Since Province 2 was governed by the Janata Samajbadi Party, it did not face much of a problem. But after the second House dissolution on May 21, Oli now has roped in a section of the Janata Samajbadi Party, creating instability in Province 2.
In recent months, chief ministers have been busy counting heads, wooing assembly members and reshuffling Cabinets so as to save their chairs.
“Effects of politics in Kathmandu are being seen in provinces,” said Hari Roka, a political analyst. “Just like Oli has failed in running the federal government, chief ministers have failed to steer the respective provinces.”
According to Roka, Oli was never committed to federalism and now it has become clear that chief ministers and politicians in provinces have also failed in strengthening the system.
The constitution has defined specific roles for provinces and vested powers in them, but those who led the provincial governments barely worked independently. Most of the decisions, including the naming of provincial capitals, were decided by the leadership in Kathmandu which experts have time and again said was against the principle of federalism.
When infighting was at its peak in the then Nepal Communist Party (NCP), chief ministers were travelling to Kathmandu holding discussions with their political masters, putting their primary job of serving the people on the backburner.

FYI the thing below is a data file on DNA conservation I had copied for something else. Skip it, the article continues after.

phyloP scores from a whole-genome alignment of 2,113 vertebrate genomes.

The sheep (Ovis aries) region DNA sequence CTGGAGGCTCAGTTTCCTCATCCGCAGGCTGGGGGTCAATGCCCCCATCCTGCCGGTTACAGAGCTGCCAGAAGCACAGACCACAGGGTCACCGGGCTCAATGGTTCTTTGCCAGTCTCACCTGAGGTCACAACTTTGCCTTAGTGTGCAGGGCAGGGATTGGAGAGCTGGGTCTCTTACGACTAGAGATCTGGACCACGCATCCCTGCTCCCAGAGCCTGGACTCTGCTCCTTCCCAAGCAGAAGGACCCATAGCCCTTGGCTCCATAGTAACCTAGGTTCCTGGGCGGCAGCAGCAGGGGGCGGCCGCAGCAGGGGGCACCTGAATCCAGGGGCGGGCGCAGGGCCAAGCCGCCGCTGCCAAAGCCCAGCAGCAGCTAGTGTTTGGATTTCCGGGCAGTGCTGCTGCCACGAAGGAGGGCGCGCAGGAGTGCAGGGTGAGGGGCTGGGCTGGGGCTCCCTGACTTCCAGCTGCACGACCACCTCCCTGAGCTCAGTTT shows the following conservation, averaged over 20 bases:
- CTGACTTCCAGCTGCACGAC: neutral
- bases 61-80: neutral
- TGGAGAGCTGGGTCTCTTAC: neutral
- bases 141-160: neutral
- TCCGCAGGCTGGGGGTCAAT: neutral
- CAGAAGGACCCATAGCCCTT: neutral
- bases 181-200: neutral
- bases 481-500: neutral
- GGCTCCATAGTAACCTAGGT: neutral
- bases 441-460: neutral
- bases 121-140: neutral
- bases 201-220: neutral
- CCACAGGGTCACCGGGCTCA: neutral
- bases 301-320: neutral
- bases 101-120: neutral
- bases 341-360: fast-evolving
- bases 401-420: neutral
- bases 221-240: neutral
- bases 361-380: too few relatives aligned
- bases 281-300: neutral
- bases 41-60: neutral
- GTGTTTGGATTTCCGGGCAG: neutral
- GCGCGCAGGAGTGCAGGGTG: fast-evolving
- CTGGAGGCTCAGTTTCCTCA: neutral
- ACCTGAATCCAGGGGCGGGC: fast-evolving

“Now when the pandemic is hitting hard, provincial chief ministers are busy saving their chairs,” said Roka. “Provincial governments have utterly failed in performing their duty.”
Oli’s May 21 House dissolution is currently being examined by the Supreme Court. Amid this, Oli has expanded his Cabinet, which too was challenged in the court. The Supreme Court on Tuesday issued a show cause notice to the government and sought written clarification from it within 15 days besides inviting both the parties on June 22 to discuss the petitioner’s demand for an interim order.
Experts say the stability dream has been shattered now and Oli has thrown the country into a serious political and constitutional crisis, whose effects are now being seen in provinces.
Oli as the prime minister of federal republic Nepal should have helped enable provinces, but he instead tried to treat sub-national governments as administrative units of the federal government. Chief ministers of those provinces where the UML had a majority acted as Oli’s cadres.
Experts say just like the federal government, provincial governments too have been bogged down by partisan politics, failing to channelise their focus on the fight against the pandemic.
Chandra Kanta Gyawali, a senior advocate who specialises on constitutional law, said the federal government hobbled the provincial governments also by not implementing the required laws to fight the pandemic.
“Instead of focusing on controlling Covid-19 in coordination with the federal government,” said Gyawali, “almost all provincial governments are embroiled in party politics.”